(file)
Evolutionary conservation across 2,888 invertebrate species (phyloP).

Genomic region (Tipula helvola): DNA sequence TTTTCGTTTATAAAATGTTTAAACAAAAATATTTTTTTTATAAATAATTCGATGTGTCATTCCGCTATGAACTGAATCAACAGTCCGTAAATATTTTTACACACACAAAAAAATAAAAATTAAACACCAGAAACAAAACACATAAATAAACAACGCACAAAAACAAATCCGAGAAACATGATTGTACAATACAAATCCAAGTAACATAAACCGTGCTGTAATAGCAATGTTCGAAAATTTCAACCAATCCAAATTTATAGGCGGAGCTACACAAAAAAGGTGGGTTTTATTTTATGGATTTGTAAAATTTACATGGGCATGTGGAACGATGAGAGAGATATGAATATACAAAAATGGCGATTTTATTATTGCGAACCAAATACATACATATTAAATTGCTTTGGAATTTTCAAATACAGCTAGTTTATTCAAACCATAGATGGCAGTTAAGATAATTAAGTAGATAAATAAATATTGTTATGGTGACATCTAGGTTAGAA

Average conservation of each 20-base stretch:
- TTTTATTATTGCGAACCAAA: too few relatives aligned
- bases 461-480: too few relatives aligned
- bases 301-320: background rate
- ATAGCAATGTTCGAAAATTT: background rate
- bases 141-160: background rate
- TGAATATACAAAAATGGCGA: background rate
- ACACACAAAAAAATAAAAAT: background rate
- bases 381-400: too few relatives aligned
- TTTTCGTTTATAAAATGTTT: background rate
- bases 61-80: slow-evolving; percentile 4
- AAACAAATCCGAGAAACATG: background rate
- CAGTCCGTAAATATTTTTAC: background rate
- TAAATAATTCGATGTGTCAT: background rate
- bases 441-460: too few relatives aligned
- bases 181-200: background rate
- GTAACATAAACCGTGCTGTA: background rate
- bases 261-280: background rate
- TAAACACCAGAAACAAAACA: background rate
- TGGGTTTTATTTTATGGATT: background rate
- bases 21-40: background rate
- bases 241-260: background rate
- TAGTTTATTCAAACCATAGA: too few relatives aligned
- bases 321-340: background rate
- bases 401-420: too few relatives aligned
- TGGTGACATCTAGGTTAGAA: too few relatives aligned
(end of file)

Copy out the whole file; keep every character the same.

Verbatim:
Evolutionary conservation across 2,888 invertebrate species (phyloP).

Genomic region (Tipula helvola): DNA sequence TTTTCGTTTATAAAATGTTTAAACAAAAATATTTTTTTTATAAATAATTCGATGTGTCATTCCGCTATGAACTGAATCAACAGTCCGTAAATATTTTTACACACACAAAAAAATAAAAATTAAACACCAGAAACAAAACACATAAATAAACAACGCACAAAAACAAATCCGAGAAACATGATTGTACAATACAAATCCAAGTAACATAAACCGTGCTGTAATAGCAATGTTCGAAAATTTCAACCAATCCAAATTTATAGGCGGAGCTACACAAAAAAGGTGGGTTTTATTTTATGGATTTGTAAAATTTACATGGGCATGTGGAACGATGAGAGAGATATGAATATACAAAAATGGCGATTTTATTATTGCGAACCAAATACATACATATTAAATTGCTTTGGAATTTTCAAATACAGCTAGTTTATTCAAACCATAGATGGCAGTTAAGATAATTAAGTAGATAAATAAATATTGTTATGGTGACATCTAGGTTAGAA

Average conservation of each 20-base stretch:
- TTTTATTATTGCGAACCAAA: too few relatives aligned
- bases 461-480: too few relatives aligned
- bases 301-320: background rate
- ATAGCAATGTTCGAAAATTT: background rate
- bases 141-160: background rate
- TGAATATACAAAAATGGCGA: background rate
- ACACACAAAAAAATAAAAAT: background rate
- bases 381-400: too few relatives aligned
- TTTTCGTTTATAAAATGTTT: background rate
- bases 61-80: slow-evolving; percentile 4
- AAACAAATCCGAGAAACATG: background rate
- CAGTCCGTAAATATTTTTAC: background rate
- TAAATAATTCGATGTGTCAT: background rate
- bases 441-460: too few relatives aligned
- bases 181-200: background rate
- GTAACATAAACCGTGCTGTA: background rate
- bases 261-280: background rate
- TAAACACCAGAAACAAAACA: background rate
- TGGGTTTTATTTTATGGATT: background rate
- bases 21-40: background rate
- bases 241-260: background rate
- TAGTTTATTCAAACCATAGA: too few relatives aligned
- bases 321-340: background rate
- bases 401-420: too few relatives aligned
- TGGTGACATCTAGGTTAGAA: too few relatives aligned